A week ago Sunday, February 22nd 2015 at two in the morning, my precious nineteen-year-old cousin hung herself in her parent’s basement closet.
I say “precious” not simply because she was beautiful and hilarious and witty, not simply because she was my cousin. Lexi was precious to me because her mother bore her to term exactly one month after my sister, Lauren, came out of my mom in stile á la Caesar. Or however the French say it.
Nine years old, I was holding my one-month-old baby sister in one arm and my one-week-old baby cousin in the other. They grew up less like cousins and more like fraternal twins, their mothers exacerbating the effect through the power of matching outfits, joint birthday parties, and alliterated names. As you can imagine, the hundreds of pictures at her funeral featured two nearly-identical baby girls growing up together, pruning my grandmother’s toes, posing together for selfies in the bathroom mirror, swimming. The body of one of them now weeping in my cedar pew. The body of the other one now supine in her oaken casket.
Got the news at 8:45 am. Left my house to catch the N northward to the Roulette where I would serve alongside many of you at Forefront Brooklyn. We were starting Lent. I knew this, had in some small way helped the church prepare for this, but I myself came ultimately unprepared. Lent – and Ruth – trend towards the kind of self-exposure we see in Ephesians 5 and so we sat upstairs exposing the lies that the enemy was injecting into our minds. I named mine aloud. “Despair,” I said. Then I shared about Lexi. Despair’s a family sin, an ancestral curse as some would have it, so I asked for prayers of hope and prayer of peace. Prayers for the breaking of a civic trend, if you will.
These prayers would be answered in power through means physical (people bought plane tickets, gas, made it possible for me to have free meals and do physical labor to blow off steam), emotional (weep with those who weep, laugh with those who laugh), mental (dozens gave me advice on the sermon I would preach two days later), and spiritual (I cannot tell you how many prayers we heard, received, prayed ourselves).
After the funeral, the amount of messages I’ve received in the past week may take the cake for the Most Intense Pastoral Counseling And Ministry in my life. My inbox and Facebook message system is flooded, all by messages of hope and peace and the breaking of our civic trend — our ancestral sin — named "despair."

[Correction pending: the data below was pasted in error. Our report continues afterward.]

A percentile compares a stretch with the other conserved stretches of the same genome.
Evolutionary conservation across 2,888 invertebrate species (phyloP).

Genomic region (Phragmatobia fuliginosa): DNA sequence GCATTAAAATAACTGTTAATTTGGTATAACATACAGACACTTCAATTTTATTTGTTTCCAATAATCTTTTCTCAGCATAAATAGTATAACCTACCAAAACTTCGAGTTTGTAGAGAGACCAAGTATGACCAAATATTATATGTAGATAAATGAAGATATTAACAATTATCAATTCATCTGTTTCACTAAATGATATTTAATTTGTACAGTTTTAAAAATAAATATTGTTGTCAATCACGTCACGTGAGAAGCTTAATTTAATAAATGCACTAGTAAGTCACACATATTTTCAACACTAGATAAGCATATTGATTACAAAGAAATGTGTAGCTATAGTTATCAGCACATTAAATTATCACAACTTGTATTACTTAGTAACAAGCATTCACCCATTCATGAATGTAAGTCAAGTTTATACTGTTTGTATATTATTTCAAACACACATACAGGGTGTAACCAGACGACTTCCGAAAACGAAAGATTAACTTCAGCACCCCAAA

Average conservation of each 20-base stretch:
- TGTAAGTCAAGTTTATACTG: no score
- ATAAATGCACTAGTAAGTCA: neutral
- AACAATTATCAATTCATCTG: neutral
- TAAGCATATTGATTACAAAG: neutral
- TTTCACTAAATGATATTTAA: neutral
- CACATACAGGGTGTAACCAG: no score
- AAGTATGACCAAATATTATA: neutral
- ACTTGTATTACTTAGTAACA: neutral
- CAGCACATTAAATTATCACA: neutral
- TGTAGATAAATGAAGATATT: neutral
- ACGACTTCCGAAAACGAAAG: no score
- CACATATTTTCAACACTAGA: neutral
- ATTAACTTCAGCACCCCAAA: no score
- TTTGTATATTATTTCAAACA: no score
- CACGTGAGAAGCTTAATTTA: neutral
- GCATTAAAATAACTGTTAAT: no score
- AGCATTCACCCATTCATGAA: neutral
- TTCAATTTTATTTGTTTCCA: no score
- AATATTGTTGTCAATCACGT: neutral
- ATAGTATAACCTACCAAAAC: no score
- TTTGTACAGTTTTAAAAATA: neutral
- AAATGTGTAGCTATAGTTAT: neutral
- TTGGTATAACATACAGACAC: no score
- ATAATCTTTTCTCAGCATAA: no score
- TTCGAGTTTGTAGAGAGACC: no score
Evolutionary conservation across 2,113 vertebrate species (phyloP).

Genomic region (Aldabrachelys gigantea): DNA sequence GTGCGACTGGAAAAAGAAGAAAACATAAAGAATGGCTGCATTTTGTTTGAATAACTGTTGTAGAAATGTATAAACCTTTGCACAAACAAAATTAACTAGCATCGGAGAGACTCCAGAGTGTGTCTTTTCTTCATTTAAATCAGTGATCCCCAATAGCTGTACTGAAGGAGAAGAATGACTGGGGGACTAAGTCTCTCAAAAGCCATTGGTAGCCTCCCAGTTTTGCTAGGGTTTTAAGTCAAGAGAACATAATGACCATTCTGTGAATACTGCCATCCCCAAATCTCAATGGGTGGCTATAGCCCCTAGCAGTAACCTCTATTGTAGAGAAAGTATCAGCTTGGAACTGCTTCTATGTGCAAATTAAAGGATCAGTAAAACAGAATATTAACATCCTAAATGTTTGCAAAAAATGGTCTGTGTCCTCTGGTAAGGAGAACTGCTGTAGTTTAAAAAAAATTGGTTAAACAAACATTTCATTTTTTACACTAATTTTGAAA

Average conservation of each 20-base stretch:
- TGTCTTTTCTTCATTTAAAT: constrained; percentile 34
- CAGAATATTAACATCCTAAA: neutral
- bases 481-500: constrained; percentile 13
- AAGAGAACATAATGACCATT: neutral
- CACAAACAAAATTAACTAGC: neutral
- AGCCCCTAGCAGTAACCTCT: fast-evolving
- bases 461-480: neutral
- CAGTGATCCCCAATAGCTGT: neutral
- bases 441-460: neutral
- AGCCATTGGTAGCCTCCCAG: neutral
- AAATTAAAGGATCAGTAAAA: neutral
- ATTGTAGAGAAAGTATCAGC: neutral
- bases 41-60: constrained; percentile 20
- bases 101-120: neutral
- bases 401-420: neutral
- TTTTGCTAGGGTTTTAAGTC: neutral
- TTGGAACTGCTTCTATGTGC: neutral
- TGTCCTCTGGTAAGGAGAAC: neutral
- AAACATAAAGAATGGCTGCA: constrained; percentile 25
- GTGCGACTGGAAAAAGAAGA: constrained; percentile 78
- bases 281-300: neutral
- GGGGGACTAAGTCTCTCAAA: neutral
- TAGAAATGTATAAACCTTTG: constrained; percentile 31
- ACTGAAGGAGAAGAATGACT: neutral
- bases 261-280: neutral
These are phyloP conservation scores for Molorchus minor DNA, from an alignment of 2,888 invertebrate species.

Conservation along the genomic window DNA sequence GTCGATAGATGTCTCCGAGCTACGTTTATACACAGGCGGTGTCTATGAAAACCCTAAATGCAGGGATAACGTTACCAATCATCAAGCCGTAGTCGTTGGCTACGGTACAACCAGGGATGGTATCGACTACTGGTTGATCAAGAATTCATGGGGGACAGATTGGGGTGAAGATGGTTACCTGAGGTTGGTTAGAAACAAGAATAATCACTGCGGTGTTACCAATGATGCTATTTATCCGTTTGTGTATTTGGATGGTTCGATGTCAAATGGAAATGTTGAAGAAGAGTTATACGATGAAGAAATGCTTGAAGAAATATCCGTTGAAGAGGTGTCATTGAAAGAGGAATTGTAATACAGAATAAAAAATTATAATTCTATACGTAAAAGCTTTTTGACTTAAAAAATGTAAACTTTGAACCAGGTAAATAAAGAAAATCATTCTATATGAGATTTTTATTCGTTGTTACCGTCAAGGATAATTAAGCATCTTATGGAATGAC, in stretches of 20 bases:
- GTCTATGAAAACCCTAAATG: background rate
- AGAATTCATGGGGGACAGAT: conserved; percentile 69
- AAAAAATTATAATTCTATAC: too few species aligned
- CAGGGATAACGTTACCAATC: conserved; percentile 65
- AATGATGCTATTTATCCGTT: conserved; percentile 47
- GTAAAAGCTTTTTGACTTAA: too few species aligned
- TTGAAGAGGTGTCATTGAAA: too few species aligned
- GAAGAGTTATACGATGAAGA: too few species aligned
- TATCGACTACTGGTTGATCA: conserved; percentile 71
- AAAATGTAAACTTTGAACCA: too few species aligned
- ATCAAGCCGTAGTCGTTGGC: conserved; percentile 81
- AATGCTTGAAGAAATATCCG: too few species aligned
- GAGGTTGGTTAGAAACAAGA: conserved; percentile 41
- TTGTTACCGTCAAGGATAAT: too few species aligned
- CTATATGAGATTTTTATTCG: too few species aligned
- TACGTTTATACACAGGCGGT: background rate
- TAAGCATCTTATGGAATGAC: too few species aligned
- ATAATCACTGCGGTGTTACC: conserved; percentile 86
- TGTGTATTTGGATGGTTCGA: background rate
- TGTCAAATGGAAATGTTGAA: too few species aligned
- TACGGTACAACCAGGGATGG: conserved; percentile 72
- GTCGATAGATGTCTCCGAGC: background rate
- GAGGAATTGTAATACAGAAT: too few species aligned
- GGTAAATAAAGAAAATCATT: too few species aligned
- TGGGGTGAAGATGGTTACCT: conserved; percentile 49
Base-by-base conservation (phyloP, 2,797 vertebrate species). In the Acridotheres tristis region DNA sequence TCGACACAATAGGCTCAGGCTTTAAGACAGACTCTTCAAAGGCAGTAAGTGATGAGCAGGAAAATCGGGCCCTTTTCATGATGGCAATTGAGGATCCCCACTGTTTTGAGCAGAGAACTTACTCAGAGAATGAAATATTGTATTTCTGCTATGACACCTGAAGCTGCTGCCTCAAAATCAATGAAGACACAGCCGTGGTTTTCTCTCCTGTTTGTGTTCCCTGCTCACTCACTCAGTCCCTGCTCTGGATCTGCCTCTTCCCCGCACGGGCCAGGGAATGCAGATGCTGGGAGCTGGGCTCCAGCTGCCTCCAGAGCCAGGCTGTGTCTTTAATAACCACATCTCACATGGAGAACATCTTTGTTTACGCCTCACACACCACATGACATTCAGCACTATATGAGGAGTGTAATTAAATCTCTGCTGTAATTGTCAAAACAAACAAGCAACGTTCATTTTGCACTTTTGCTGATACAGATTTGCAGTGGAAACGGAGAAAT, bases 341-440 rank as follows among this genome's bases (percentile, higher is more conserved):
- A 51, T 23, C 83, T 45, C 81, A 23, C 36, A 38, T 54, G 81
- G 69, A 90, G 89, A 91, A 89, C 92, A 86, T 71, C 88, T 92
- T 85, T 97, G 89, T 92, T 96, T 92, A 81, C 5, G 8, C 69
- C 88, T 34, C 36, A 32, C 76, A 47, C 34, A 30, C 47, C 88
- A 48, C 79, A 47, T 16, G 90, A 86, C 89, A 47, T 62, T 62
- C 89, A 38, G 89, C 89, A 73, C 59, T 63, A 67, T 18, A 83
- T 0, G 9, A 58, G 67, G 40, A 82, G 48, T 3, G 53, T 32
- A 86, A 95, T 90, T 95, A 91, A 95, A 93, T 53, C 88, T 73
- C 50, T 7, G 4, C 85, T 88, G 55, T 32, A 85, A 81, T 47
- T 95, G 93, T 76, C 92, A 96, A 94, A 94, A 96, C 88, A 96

You see, in the shadow of the noose your life is laid bare.
Every single person at that visitation –there were two-thousand of them, this in a town of only eight-thousand – opened their mouths and their guts fell out: confession after confession, repentance upon repentance. In the shadow of the noose, I heard people talk of how they wanted to love more, to hope more, to take even better care of one another. And in the shadow of the noose, I heard others amplify their own despair – their true colors came out and those colors matched that of any decaying thing. Lewis mentioned how near the end of life, the elderly already look like the beatific or miserific visions – more like an angel of heaven full of joy or more like the demons of hell. When I saw two-thousand hearts laid bare in the shadow of the noose, too many of them obviously did not like what they saw inside the dark corners of their own being.
So they committed to change. More specifically, to let Jesus change them.
One of them in particular, a close family member, said at Lexi’s wake:
Countless others echoed him before, during, and in the wake of Lexi’s funeral. You see, in Lent we do this self-examination. On Ash Wednesday, we make the sign of the cross on our foreheads using the ashes from last year’s palm leaves, the ones we used to usher in Jesus as King during last year’s Palm Sunday. This action carries the weight of stuffing the Academy Award red carpet in a colossal blender and then painting its scarlet fibers upon your forehead in the sign of Robin William’s noose.